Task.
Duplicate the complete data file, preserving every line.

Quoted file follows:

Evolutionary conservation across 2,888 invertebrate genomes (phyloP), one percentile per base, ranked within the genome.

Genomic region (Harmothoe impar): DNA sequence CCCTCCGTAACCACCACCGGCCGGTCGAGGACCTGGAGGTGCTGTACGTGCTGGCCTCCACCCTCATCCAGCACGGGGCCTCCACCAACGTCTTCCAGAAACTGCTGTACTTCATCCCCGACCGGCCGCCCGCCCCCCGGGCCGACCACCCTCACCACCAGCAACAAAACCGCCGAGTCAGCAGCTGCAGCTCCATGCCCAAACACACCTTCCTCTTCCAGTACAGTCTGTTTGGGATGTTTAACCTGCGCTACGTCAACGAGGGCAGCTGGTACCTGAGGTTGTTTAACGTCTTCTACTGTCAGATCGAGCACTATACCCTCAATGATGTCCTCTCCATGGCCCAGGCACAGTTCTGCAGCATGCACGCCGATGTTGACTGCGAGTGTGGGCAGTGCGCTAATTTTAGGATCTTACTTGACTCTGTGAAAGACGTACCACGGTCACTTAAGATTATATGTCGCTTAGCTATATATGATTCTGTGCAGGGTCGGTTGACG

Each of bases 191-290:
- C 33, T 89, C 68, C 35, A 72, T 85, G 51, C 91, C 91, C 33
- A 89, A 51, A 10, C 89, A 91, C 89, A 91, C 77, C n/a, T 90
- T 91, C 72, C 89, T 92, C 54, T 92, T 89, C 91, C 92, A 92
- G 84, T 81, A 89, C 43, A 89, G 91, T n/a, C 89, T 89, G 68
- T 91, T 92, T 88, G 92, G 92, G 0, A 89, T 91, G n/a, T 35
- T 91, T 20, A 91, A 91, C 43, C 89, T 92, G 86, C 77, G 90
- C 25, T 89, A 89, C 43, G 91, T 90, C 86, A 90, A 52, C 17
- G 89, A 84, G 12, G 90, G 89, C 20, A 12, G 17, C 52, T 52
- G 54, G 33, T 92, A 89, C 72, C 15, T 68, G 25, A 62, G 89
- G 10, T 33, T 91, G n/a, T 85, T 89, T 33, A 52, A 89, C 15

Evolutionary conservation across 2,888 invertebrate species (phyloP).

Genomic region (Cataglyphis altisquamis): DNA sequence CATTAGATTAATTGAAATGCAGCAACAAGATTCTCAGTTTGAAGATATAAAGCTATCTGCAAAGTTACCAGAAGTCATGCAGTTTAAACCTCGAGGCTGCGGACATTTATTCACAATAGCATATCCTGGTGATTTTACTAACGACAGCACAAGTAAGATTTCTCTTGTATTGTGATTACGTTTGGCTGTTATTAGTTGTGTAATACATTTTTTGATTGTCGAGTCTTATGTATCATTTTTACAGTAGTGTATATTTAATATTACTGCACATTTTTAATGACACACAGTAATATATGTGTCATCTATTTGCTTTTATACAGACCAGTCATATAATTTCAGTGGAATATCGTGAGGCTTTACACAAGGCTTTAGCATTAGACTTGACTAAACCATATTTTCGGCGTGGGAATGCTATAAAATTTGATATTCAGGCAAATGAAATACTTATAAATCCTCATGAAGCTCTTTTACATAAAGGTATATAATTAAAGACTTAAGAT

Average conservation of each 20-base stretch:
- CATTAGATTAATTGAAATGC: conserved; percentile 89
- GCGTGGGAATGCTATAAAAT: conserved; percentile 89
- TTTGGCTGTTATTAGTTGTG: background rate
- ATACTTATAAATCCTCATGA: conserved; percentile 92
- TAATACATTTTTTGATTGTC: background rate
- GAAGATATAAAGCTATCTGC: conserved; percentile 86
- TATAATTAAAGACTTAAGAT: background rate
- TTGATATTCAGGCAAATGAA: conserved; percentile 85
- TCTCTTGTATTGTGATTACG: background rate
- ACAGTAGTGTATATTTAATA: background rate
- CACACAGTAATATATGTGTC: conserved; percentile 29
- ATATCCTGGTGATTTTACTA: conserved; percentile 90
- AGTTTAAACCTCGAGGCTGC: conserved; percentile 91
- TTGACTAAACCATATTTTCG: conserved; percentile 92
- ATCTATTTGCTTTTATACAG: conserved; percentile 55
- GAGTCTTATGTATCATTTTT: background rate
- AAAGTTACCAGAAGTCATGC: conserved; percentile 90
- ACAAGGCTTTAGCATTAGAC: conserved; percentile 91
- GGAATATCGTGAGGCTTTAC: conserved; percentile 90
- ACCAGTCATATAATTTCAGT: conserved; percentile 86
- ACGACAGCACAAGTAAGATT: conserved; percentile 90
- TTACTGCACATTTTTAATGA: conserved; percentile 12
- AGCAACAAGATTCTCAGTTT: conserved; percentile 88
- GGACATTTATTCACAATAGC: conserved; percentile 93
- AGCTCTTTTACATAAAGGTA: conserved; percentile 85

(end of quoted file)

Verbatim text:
Evolutionary conservation across 2,888 invertebrate genomes (phyloP), one percentile per base, ranked within the genome.

Genomic region (Harmothoe impar): DNA sequence CCCTCCGTAACCACCACCGGCCGGTCGAGGACCTGGAGGTGCTGTACGTGCTGGCCTCCACCCTCATCCAGCACGGGGCCTCCACCAACGTCTTCCAGAAACTGCTGTACTTCATCCCCGACCGGCCGCCCGCCCCCCGGGCCGACCACCCTCACCACCAGCAACAAAACCGCCGAGTCAGCAGCTGCAGCTCCATGCCCAAACACACCTTCCTCTTCCAGTACAGTCTGTTTGGGATGTTTAACCTGCGCTACGTCAACGAGGGCAGCTGGTACCTGAGGTTGTTTAACGTCTTCTACTGTCAGATCGAGCACTATACCCTCAATGATGTCCTCTCCATGGCCCAGGCACAGTTCTGCAGCATGCACGCCGATGTTGACTGCGAGTGTGGGCAGTGCGCTAATTTTAGGATCTTACTTGACTCTGTGAAAGACGTACCACGGTCACTTAAGATTATATGTCGCTTAGCTATATATGATTCTGTGCAGGGTCGGTTGACG

Each of bases 191-290:
- C 33, T 89, C 68, C 35, A 72, T 85, G 51, C 91, C 91, C 33
- A 89, A 51, A 10, C 89, A 91, C 89, A 91, C 77, C n/a, T 90
- T 91, C 72, C 89, T 92, C 54, T 92, T 89, C 91, C 92, A 92
- G 84, T 81, A 89, C 43, A 89, G 91, T n/a, C 89, T 89, G 68
- T 91, T 92, T 88, G 92, G 92, G 0, A 89, T 91, G n/a, T 35
- T 91, T 20, A 91, A 91, C 43, C 89, T 92, G 86, C 77, G 90
- C 25, T 89, A 89, C 43, G 91, T 90, C 86, A 90, A 52, C 17
- G 89, A 84, G 12, G 90, G 89, C 20, A 12, G 17, C 52, T 52
- G 54, G 33, T 92, A 89, C 72, C 15, T 68, G 25, A 62, G 89
- G 10, T 33, T 91, G n/a, T 85, T 89, T 33, A 52, A 89, C 15

Evolutionary conservation across 2,888 invertebrate species (phyloP).

Genomic region (Cataglyphis altisquamis): DNA sequence CATTAGATTAATTGAAATGCAGCAACAAGATTCTCAGTTTGAAGATATAAAGCTATCTGCAAAGTTACCAGAAGTCATGCAGTTTAAACCTCGAGGCTGCGGACATTTATTCACAATAGCATATCCTGGTGATTTTACTAACGACAGCACAAGTAAGATTTCTCTTGTATTGTGATTACGTTTGGCTGTTATTAGTTGTGTAATACATTTTTTGATTGTCGAGTCTTATGTATCATTTTTACAGTAGTGTATATTTAATATTACTGCACATTTTTAATGACACACAGTAATATATGTGTCATCTATTTGCTTTTATACAGACCAGTCATATAATTTCAGTGGAATATCGTGAGGCTTTACACAAGGCTTTAGCATTAGACTTGACTAAACCATATTTTCGGCGTGGGAATGCTATAAAATTTGATATTCAGGCAAATGAAATACTTATAAATCCTCATGAAGCTCTTTTACATAAAGGTATATAATTAAAGACTTAAGAT

Average conservation of each 20-base stretch:
- CATTAGATTAATTGAAATGC: conserved; percentile 89
- GCGTGGGAATGCTATAAAAT: conserved; percentile 89
- TTTGGCTGTTATTAGTTGTG: background rate
- ATACTTATAAATCCTCATGA: conserved; percentile 92
- TAATACATTTTTTGATTGTC: background rate
- GAAGATATAAAGCTATCTGC: conserved; percentile 86
- TATAATTAAAGACTTAAGAT: background rate
- TTGATATTCAGGCAAATGAA: conserved; percentile 85
- TCTCTTGTATTGTGATTACG: background rate
- ACAGTAGTGTATATTTAATA: background rate
- CACACAGTAATATATGTGTC: conserved; percentile 29
- ATATCCTGGTGATTTTACTA: conserved; percentile 90
- AGTTTAAACCTCGAGGCTGC: conserved; percentile 91
- TTGACTAAACCATATTTTCG: conserved; percentile 92
- ATCTATTTGCTTTTATACAG: conserved; percentile 55
- GAGTCTTATGTATCATTTTT: background rate
- AAAGTTACCAGAAGTCATGC: conserved; percentile 90
- ACAAGGCTTTAGCATTAGAC: conserved; percentile 91
- GGAATATCGTGAGGCTTTAC: conserved; percentile 90
- ACCAGTCATATAATTTCAGT: conserved; percentile 86
- ACGACAGCACAAGTAAGATT: conserved; percentile 90
- TTACTGCACATTTTTAATGA: conserved; percentile 12
- AGCAACAAGATTCTCAGTTT: conserved; percentile 88
- GGACATTTATTCACAATAGC: conserved; percentile 93
- AGCTCTTTTACATAAAGGTA: conserved; percentile 85